Being a fan of Lionel Shriver's previous novel, "We Need to Talk About Kevin", I was thrilled to find that she had a new novel out. I was even more intrigued by the novel's beguiling plot: Irina McGovern, a forty-something ex-pat living in London, finds herself at a crossroads, and the novel proceeds in two separate directions. Irina has been in an almost ten year relationship with Lawrence Trainer that has settled into a comfortable if stultifying groove. He's sturdy, reliable, intelligent, and reasonably attractive, but he's also stubborn, judgmental, strict, and their relationship has become exceptionally passionless. He won't even marry Irina because he's against marriage. Enter Ramsey Acton, a beguiling pro Snooker player that is Lawrence's polar opposite: smoldering to Lawrence's blandness, passionate to Lawrence's stoicism, daring where Lawrence is cautious. And here lies the predicament that Irina finds herself in after being left alone with Ramsey for his annual birthday dinner: give in to fiery, passionate temptation ... or remain loyal to the tried-and-true life she has grown accustomed to.
Thus, in storyline 'A' Irina gives in to temptation and leaves Lawrence for Ramsey, while in storyline 'B' she takes smug satisfaction in her own strength of character and loyalty. For a while the back and forth is quite enchanting and clever, and the reader delights in Shriver's carefully concocted parallel structure. But by page 300 those very same parallels that were intriguing and smart become oppressive to the plot and render it hopelessly predictable. If something happens in storyline A you can rely on its counterpoint occuring in B: if Irina has to act as a mediator during a public spat in A, she will be the one causing the scene in B; if she receives a special something in A she will be denied it in B; and so on until the novel's ultimate counterpoint that I cannot reveal here. What was so exciting, at least to me, about the premise of the book was the concept of exploring two different scenarios, and Shriver squanders the opportunity to explore what might have been by slavishly adhering to form -- creating two stories that move in parallel lines instead of diverging ones. Suddenly an otherwise intelligent novel becomes dull and plodding, and the ultimate disappointment is that both A and B's endings are also entirely predictable since both are foreshadowed earlier on. One would have easily been touching and heartfelt if you hadn't been cued to see it coming, and the other might have been shocking if it hadn't been portended earlier on.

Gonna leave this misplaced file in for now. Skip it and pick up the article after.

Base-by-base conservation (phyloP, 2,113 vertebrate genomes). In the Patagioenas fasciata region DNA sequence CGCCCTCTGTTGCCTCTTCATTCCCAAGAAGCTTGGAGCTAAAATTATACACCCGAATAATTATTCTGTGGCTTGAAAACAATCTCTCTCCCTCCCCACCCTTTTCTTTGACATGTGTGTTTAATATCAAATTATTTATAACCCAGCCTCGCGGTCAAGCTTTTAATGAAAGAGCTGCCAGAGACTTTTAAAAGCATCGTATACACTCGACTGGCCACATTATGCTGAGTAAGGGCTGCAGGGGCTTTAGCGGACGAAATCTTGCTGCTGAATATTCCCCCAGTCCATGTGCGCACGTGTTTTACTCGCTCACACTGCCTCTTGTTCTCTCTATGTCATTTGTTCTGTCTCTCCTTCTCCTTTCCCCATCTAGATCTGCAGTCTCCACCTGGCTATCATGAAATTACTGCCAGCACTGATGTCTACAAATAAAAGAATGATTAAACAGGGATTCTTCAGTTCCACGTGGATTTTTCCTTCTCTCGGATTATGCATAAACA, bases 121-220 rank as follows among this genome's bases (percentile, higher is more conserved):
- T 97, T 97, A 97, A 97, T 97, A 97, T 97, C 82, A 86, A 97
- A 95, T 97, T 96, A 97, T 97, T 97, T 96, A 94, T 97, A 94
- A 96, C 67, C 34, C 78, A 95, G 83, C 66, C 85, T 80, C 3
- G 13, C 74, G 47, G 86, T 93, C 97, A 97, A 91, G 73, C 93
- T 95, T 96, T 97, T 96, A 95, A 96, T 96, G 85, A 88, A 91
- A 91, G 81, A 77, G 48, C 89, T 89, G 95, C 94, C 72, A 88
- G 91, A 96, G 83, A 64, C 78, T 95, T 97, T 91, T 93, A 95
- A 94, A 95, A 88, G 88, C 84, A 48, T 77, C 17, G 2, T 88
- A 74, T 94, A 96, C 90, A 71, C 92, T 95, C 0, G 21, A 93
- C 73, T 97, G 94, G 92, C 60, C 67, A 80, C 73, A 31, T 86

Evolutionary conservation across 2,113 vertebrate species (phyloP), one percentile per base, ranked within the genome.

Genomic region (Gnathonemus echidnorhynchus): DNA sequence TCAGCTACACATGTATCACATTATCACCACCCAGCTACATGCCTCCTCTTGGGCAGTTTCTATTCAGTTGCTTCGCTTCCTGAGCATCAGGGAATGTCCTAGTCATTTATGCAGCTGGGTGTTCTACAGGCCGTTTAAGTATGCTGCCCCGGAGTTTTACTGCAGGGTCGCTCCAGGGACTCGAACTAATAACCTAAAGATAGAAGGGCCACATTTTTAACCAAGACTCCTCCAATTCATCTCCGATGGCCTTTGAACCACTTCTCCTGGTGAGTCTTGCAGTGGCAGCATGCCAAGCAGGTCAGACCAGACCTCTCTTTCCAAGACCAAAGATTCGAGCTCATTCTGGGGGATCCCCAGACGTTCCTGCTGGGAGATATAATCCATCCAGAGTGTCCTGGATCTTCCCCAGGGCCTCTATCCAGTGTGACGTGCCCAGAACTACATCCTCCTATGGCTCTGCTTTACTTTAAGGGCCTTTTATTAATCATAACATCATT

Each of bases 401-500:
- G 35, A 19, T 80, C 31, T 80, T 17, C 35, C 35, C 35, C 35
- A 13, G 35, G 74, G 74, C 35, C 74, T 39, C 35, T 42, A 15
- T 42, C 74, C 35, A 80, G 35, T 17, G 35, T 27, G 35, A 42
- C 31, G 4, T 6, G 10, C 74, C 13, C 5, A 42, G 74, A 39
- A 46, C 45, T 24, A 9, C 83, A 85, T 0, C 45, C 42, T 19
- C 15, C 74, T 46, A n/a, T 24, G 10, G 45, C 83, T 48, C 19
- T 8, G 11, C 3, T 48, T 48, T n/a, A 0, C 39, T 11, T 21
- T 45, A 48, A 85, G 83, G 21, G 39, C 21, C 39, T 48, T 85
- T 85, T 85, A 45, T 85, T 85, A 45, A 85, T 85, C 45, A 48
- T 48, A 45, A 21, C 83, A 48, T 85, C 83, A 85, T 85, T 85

Shriver also has a periodic way of getting sidetracked by politics in her novel, which spans roughly fifteen years starting in the 1990s and taking us to the post-9/11 era. They are distracting, and woefully out of place. She takes swipes at Bill Clinton for failing to catch Osama Bin Laden and potshots at Hillary for being ambitious. She decries Britain's National Healthcare system as a hackneyed operation doomed to failure. She even contrives to have all of her characters in Manhattan on the eve of 9/11 for no real reason, since ultimately the atrocity will have very little to do with the plot except to serve Shriver's purpose in analogies for the remainder of the novel -- which is ironic because one character opines that to reduce the scope of that tragedy to such (comparatively) trivial matters is "surely a vain misappropriation of national tragedy". But that didn't stop Shriver from doing it anyway. The aforementioned political asides feel disjointed and don't belong in the plotline, and ultimately neither did 9/11. Had it ultimately had more to do with the plot it would be fine, but it just pops in and then out again as suddenly as it happened. It's a shame that it is becoming commonplace for such a tragic event to be used as a go-to plot device in novels, and while Shriver's depiction of the day is about a million times better -- and more accurate -- than the shockingly offensive turn Claire Messud gave it in last year's "The Emperor's Children", it still feels like a cheap trick.
But what I really disliked about 'The Post-Birthday World" in the end was Shriver's sadistic treatment of Irina. In both storylines she is doomed to apologize for other people's messes in addition to hers, to accept a grotesquely unfair portion of the blame for every misdeed committed, and to be misused and taken advantage of. It comes down to the men in her life. Ramsey is a brash lush whose raging temper has him emotionally abusing Irina from the beginning of their relationship. Lawrence is such an unrelentingly arrogant, narcissictic jerk that he smothers Irina at every turn. What you would really like is for her to toss them both on the street and tell them to sod off, but Shriver seems more interested in antagonizing Irina than in letting her off the hook even a little bit.
Book clubs would have a field day with this novel because it certainly leaves itself open for debate, but I can't imagine really imagine recommending it to anyone looking for a pleasurable read. For that, I would point them to Shriver's previous effort: "We Need to Talk About Kevin". In that book, her protagonist had some cause to be put through the wringer, but it just feels degrading to watch Irina sink lower and lower.